(5) Subsection (1) of this section shall not apply in relation to any such matter as is therein mentioned if the transferee, borrower or permitted user is a person or body of persons, whether incorporated or not, which is carrying on an activity in the nature of a trade otherwise than for profit, or is a members' club or registered friendly society, and the loan or permitted use is in connection with that activity or with the activities of such members' club or registered friendly society; nor shall subsection (1) of this section apply if the transferee, borrower or permitted user is a church, chapel, synagogue or mosque'.

    The Government undertook in Committee to put down an amendment on Report so that the charges under this clause—then Clause 36—would not start to run until 6th April 1976. This is an area of considerable complexity. My right hon. Friend and I have undertaken to consider quite a few matters relating to the clause. That is why we propose to postpone its coming into effect. By the time it has come into effect I hope that we shall be able to meet some of the points made in Committee. I shall be happy to answer any questions.

    11.45 p.m.

    This will have to be a very brief debate, although it is on a very important clause. In many ways it is the most iniquitous clause in the Bill, as it is an attempt to levy tax on a purely notional transfer.

    We had an undertaking in Standing Committee, as the Financial Secretary has stated. We believe that undertaking should go further at present and that there should be no charge at all until 1980, so that at least there could be a General Election before there is any question of this tax being imposed.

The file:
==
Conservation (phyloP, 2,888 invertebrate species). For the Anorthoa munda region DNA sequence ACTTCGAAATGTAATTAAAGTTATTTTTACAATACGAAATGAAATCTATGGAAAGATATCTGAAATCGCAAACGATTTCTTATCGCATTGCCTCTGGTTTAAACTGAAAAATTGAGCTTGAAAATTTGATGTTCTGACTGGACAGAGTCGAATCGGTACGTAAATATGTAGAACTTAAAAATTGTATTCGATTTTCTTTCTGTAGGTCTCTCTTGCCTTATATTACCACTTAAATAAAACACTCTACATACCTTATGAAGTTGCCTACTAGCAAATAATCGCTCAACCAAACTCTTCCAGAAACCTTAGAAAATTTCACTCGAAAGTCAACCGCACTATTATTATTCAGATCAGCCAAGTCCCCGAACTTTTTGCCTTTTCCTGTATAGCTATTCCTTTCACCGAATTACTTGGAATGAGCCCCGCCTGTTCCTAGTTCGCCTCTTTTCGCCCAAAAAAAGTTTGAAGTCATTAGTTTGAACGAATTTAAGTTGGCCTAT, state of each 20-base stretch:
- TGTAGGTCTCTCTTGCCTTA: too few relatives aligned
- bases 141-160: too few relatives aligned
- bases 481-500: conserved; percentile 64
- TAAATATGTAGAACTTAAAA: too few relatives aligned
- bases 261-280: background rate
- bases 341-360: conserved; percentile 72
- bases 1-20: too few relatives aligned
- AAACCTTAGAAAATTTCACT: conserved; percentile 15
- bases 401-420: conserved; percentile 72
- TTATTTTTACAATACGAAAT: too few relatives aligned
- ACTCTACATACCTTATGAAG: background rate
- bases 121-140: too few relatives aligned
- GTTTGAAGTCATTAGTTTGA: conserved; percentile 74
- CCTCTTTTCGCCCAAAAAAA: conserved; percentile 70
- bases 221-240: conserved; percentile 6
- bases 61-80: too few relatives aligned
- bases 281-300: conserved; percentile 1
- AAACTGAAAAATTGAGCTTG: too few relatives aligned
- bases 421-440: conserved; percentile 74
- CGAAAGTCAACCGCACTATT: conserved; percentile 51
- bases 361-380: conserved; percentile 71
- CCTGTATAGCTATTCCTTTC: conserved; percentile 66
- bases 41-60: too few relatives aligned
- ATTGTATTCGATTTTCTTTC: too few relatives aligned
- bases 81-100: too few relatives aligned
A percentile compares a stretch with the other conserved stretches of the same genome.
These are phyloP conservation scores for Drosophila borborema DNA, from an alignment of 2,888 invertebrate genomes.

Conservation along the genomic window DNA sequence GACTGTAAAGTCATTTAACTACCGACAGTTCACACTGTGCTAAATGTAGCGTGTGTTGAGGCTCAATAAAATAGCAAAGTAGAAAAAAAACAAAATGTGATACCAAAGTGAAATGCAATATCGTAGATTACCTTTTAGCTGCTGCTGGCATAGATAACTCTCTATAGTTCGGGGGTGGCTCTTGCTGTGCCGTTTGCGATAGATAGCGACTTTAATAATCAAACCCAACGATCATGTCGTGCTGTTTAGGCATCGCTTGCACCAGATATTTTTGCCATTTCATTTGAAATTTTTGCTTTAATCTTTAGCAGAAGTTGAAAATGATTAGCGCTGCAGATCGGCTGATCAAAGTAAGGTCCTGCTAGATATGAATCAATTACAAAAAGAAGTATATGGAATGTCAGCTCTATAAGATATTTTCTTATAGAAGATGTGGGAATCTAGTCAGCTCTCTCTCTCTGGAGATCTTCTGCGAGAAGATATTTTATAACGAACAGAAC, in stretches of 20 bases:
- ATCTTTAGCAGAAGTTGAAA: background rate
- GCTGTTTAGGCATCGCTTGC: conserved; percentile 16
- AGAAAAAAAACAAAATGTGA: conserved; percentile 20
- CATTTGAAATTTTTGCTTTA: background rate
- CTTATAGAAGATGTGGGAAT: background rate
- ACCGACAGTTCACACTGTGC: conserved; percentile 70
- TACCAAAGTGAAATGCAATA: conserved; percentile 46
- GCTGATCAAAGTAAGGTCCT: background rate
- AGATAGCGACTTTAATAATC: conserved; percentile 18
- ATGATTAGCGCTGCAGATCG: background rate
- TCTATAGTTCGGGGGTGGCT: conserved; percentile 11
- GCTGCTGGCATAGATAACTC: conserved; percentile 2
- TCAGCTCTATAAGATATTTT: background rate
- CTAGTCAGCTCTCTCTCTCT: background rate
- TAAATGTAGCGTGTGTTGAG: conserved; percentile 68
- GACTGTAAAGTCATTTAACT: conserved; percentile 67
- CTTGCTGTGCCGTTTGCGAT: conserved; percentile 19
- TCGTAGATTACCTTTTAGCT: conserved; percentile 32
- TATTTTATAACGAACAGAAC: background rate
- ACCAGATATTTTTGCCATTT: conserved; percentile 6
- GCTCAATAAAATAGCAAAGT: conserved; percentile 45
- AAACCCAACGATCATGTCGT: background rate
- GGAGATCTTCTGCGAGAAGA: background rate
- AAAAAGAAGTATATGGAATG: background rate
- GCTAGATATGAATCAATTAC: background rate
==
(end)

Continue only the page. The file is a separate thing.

Meanwhile, we want to hear from the Financial Secretary whether he will reiterate the undertakings he gave in Standing Committee that he would table particular amendments on Report—which he has been unable, it seems, to do.

    I shall refer to various columns of the Official Report of our proceedings in Standing Committee on 12th February, although it was in the small hours of 13th February when we debated this matter. As reported at column 1526, the Financial Secretary conceded that loans to partnerships and loans by one partner to another partner in a partnership would be exempt.

    I hope that the Financial Secretary will pay attention to what I am saying and not to what the Government Chief Whip is saying.